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HOUSTON V. MOORE, 16 U. S. 433 (1818)
U.S. Supreme Court
Houston v. Moore, 16 U.S. 3 Wheat. 433 433 (1818)
Houston v. Moore
16 U.S. (3 Wheat.) 433
The Court has no jurisdiction under the twenty-fifth section of the Judiciary Act of 1789, ch. 20, unless the judgment or decree of the state court be a final judgment or decree. A judgment, reversing that of an inferior court and awarding a venire facias de novo is not a final judgment.
This was an action of trespass, brought by the plaintiff in error against the defendant in error, for levying a fine ordered to be collected by the sentence of a court martial under an act of the Legislature of the State of Pennsylvania which was alleged to be repugnant to the Constitution and laws of the United States. The suit was commenced in the Court of Common Pleas for the County of Lancaster, in which court a trial was had, and the jury, under the charge of the court, found a verdict for the plaintiff, on which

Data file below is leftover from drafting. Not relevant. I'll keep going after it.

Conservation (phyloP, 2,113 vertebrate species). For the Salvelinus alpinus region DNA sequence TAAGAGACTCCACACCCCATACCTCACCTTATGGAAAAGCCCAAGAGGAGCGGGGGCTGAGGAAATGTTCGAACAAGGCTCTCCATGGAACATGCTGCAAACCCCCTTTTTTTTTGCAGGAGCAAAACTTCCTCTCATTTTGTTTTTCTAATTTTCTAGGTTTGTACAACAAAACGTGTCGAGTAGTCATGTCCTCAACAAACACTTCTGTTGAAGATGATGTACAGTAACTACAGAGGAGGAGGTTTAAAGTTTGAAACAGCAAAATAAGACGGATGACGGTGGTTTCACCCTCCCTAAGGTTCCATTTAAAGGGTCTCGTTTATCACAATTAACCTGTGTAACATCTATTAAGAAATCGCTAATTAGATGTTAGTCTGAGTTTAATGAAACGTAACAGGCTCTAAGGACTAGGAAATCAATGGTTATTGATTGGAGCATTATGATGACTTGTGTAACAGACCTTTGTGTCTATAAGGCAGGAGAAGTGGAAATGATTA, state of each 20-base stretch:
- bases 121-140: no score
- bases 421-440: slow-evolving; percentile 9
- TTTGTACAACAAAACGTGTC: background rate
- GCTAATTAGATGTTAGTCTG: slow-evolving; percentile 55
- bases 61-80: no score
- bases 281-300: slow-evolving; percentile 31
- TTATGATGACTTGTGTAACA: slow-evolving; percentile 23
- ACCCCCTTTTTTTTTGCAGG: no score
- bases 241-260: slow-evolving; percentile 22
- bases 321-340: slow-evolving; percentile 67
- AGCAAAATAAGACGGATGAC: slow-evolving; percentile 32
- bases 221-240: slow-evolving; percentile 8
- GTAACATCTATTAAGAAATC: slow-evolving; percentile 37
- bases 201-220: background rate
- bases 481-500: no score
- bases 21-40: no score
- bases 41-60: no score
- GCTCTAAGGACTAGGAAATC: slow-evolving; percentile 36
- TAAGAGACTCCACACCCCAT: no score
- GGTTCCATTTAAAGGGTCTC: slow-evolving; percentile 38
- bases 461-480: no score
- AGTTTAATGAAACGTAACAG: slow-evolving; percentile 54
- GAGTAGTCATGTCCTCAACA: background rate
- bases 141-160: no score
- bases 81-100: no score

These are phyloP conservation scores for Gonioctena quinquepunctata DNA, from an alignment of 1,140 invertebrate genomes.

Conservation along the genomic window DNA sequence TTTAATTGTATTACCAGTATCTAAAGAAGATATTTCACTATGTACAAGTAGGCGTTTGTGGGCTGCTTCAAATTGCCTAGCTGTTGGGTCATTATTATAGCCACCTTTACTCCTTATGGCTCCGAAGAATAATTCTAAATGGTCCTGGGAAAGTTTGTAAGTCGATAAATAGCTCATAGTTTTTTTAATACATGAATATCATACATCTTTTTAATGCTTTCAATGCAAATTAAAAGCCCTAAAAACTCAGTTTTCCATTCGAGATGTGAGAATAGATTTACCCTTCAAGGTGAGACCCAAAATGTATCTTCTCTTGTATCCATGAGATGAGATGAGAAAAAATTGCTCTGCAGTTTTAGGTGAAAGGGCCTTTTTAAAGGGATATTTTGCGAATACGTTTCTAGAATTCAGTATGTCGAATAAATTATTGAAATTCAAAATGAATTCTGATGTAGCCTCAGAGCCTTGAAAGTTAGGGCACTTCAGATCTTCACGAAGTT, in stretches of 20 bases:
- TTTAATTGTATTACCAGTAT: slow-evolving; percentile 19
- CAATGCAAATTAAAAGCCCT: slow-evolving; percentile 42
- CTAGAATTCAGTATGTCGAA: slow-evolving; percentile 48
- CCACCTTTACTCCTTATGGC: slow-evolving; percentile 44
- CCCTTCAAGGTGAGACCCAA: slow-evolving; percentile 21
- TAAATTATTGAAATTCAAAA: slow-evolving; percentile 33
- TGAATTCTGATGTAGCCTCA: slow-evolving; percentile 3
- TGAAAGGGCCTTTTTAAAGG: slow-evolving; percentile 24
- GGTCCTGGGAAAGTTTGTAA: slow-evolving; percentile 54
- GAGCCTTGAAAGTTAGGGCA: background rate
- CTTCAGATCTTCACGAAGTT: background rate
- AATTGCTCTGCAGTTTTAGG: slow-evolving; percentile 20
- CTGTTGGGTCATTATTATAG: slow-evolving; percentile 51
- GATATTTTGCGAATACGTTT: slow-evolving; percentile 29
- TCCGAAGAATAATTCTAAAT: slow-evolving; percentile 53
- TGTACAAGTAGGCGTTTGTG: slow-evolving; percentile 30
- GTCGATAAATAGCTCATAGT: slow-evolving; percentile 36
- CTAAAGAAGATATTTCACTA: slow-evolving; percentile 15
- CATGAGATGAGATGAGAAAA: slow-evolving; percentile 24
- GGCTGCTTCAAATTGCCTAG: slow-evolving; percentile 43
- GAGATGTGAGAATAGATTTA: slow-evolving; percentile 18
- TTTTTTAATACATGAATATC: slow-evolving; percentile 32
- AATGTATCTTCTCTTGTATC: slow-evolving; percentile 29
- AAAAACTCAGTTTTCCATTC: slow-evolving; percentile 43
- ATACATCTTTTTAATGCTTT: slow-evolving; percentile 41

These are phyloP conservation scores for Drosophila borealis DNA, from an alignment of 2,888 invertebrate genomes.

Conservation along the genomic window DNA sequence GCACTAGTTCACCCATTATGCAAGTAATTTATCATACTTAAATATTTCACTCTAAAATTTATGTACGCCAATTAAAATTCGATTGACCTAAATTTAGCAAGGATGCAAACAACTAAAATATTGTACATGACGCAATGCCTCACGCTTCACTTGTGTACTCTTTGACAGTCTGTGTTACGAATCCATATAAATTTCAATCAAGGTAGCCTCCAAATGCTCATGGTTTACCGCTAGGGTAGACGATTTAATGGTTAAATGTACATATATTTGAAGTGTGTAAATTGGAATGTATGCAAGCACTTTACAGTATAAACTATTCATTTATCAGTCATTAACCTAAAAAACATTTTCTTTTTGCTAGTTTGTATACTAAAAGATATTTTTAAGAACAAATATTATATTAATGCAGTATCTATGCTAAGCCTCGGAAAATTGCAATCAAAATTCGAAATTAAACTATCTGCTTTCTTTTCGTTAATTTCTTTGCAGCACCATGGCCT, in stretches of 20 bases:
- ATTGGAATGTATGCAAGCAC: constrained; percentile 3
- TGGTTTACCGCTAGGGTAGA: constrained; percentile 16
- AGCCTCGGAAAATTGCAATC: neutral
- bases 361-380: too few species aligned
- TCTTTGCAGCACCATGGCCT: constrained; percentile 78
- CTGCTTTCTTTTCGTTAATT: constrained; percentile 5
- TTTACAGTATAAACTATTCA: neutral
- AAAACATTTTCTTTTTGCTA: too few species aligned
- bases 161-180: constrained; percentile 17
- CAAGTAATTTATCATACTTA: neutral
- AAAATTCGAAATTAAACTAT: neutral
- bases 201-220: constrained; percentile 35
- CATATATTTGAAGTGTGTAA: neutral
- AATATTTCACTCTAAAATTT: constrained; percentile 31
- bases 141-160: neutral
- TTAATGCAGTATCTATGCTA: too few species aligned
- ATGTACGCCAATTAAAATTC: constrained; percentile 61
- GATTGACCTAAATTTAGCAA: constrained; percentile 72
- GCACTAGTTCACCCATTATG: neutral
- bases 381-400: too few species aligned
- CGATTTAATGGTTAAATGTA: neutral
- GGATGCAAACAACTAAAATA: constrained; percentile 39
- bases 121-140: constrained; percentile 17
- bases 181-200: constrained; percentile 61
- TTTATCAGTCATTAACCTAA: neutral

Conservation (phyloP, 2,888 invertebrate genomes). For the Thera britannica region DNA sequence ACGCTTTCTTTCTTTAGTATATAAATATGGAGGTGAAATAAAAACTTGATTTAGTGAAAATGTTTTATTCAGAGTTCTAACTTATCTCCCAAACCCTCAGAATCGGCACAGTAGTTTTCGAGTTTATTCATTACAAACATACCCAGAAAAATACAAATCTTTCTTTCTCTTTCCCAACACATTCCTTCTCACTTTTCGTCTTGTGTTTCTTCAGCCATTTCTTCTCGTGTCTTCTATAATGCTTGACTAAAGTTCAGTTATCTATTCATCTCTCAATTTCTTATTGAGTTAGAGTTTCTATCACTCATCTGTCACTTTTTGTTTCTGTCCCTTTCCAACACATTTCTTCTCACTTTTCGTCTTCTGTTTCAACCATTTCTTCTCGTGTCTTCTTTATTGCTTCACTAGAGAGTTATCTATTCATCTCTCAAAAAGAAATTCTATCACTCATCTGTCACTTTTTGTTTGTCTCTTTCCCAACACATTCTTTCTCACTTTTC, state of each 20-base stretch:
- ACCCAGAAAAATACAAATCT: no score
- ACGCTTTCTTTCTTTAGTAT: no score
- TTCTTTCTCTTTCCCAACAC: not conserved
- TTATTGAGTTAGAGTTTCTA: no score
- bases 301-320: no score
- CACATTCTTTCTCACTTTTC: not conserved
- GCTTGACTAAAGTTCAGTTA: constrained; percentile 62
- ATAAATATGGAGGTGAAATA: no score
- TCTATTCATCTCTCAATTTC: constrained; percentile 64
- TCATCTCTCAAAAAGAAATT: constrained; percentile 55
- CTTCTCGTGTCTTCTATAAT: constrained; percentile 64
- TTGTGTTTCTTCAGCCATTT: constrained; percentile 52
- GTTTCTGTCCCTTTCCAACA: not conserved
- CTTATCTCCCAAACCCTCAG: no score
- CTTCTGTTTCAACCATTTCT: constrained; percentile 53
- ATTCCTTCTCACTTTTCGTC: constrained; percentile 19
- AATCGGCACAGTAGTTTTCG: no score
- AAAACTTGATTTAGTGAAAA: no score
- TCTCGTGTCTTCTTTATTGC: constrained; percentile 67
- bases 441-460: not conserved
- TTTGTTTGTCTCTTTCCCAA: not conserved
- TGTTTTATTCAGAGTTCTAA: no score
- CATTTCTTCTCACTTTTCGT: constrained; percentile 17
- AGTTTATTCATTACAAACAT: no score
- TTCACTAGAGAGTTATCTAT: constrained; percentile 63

judgment was rendered. The cause was carried to the Supreme Court of the State of Pennsylvania by writ of error, where the judgment of the court of common pleas was reversed, and the cause remanded to that court with directions to award a venire facias de novo. The plaintiff then sued out of a writ of error, to bring the cause to this Court.
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